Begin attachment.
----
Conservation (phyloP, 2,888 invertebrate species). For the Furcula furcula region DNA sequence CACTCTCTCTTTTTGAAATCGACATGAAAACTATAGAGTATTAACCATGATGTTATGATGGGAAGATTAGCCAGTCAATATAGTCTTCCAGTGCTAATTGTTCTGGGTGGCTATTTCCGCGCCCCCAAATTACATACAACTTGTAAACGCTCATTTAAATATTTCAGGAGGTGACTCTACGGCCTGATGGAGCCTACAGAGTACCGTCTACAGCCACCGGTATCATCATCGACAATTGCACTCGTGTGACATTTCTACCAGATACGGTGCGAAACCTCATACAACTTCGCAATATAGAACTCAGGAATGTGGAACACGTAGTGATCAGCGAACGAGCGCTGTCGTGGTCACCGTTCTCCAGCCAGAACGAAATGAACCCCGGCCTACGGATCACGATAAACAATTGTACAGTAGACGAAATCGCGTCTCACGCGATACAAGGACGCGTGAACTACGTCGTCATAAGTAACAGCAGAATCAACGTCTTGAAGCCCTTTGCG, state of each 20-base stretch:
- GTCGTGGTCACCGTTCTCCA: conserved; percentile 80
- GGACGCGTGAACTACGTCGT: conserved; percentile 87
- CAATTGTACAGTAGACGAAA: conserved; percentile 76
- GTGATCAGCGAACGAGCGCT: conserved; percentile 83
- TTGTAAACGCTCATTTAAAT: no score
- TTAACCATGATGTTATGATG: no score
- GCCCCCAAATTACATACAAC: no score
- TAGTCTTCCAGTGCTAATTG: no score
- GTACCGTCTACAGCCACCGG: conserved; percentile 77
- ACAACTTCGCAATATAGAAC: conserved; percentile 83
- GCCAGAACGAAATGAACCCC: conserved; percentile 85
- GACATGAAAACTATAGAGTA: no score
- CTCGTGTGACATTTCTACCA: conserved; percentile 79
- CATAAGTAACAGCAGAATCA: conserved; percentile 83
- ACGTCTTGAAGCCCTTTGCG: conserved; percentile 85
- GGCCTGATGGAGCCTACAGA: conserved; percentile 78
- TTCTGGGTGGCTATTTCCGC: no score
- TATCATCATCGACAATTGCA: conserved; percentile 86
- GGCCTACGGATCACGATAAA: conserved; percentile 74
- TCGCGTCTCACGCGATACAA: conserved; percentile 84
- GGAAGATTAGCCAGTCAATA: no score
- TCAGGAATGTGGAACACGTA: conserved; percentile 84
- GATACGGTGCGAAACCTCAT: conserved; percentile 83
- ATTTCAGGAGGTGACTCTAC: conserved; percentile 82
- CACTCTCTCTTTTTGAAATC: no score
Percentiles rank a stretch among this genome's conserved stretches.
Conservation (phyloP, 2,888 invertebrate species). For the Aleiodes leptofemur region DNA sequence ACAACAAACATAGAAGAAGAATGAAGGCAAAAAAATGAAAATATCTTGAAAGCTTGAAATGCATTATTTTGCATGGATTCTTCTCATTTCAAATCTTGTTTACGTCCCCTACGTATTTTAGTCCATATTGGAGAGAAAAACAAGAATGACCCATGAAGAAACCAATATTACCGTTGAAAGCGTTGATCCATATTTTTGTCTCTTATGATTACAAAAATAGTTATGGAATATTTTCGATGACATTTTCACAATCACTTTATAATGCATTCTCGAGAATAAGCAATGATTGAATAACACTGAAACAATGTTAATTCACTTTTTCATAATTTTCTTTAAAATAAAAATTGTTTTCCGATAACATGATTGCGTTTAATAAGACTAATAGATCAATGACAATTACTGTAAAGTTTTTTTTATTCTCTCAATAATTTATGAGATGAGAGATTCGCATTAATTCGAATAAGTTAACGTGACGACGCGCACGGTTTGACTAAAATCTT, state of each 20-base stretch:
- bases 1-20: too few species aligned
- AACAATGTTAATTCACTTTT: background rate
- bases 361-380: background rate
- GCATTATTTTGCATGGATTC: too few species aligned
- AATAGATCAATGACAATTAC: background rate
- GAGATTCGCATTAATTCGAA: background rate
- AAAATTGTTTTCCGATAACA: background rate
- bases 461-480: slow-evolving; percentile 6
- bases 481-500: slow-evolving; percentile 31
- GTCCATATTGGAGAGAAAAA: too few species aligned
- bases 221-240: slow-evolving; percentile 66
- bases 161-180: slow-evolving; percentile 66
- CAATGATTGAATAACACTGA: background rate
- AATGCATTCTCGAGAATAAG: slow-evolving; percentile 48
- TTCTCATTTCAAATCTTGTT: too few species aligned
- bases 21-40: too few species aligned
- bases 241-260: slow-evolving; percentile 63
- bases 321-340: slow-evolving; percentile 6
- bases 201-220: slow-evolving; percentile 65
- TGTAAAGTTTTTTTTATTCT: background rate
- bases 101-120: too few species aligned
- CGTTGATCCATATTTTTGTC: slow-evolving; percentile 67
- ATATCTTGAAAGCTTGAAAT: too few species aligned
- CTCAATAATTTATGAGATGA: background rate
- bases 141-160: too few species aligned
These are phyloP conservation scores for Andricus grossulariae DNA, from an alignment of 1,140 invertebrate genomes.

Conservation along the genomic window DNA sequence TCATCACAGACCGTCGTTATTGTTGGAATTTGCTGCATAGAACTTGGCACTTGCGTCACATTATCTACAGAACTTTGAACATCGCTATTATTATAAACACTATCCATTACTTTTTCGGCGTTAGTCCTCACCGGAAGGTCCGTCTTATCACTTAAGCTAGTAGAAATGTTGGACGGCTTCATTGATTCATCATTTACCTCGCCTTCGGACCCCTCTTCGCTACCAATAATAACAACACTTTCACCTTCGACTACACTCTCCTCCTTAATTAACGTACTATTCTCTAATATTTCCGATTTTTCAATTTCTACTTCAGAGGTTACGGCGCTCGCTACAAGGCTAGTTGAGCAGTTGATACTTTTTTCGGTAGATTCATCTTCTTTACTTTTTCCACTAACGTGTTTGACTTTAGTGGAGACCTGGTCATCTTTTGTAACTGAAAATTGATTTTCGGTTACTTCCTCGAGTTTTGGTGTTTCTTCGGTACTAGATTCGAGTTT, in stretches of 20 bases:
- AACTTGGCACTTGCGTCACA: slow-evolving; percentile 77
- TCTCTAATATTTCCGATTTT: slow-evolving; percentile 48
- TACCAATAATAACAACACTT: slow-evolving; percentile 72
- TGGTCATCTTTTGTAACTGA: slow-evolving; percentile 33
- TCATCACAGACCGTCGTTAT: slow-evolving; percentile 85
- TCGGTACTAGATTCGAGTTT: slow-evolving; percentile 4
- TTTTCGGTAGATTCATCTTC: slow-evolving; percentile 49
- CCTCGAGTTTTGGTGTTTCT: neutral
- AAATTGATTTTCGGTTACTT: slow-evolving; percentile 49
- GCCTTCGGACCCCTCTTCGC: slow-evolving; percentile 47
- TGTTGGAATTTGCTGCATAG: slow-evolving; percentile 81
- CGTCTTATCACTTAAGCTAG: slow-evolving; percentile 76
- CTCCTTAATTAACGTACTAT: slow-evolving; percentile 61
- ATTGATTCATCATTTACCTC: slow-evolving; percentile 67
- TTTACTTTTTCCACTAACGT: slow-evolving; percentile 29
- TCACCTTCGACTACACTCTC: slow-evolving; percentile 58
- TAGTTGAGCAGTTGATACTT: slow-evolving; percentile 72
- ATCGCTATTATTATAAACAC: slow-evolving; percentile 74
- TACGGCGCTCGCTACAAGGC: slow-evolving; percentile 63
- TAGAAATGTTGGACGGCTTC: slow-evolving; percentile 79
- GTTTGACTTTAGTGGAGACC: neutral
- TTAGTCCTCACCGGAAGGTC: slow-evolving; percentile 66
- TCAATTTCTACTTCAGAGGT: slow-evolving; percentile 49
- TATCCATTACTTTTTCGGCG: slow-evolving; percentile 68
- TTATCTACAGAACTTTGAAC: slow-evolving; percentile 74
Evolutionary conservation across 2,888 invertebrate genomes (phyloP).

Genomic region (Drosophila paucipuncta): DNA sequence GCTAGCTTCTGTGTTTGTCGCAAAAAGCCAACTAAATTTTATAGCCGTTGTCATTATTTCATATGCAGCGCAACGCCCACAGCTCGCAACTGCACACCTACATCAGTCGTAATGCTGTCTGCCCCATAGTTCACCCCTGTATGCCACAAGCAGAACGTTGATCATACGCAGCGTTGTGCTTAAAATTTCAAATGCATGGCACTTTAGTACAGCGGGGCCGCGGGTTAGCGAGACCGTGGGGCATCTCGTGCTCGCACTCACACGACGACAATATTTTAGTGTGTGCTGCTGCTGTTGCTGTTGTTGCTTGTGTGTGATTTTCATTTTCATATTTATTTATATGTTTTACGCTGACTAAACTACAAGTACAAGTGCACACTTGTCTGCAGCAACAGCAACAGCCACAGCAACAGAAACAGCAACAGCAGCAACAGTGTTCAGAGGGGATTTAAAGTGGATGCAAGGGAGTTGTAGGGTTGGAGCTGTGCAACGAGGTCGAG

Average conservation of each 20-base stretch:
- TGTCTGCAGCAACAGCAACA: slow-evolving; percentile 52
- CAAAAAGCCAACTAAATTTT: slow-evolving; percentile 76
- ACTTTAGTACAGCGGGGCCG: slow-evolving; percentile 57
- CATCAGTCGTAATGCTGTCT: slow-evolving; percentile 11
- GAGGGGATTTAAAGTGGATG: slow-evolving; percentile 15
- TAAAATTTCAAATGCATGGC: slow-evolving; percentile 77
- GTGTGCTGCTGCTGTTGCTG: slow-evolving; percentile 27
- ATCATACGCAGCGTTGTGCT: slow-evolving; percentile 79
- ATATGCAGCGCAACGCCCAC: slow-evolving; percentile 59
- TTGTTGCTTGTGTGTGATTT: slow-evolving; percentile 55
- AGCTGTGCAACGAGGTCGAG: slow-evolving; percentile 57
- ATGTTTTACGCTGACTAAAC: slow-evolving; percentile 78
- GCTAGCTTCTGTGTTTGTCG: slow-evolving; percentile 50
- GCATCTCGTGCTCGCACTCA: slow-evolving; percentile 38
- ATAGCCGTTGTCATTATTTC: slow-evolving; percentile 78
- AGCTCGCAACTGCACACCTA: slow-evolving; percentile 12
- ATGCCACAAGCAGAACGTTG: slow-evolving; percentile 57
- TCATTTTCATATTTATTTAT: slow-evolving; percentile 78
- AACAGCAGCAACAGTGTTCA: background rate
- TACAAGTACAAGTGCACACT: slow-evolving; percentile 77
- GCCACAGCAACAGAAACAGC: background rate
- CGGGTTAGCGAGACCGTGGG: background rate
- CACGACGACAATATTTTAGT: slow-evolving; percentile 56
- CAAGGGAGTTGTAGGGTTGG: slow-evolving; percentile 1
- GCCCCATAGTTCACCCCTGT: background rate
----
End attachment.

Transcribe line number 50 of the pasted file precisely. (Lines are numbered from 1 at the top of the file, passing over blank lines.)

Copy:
- CGTTGATCCATATTTTTGTC: slow-evolving; percentile 67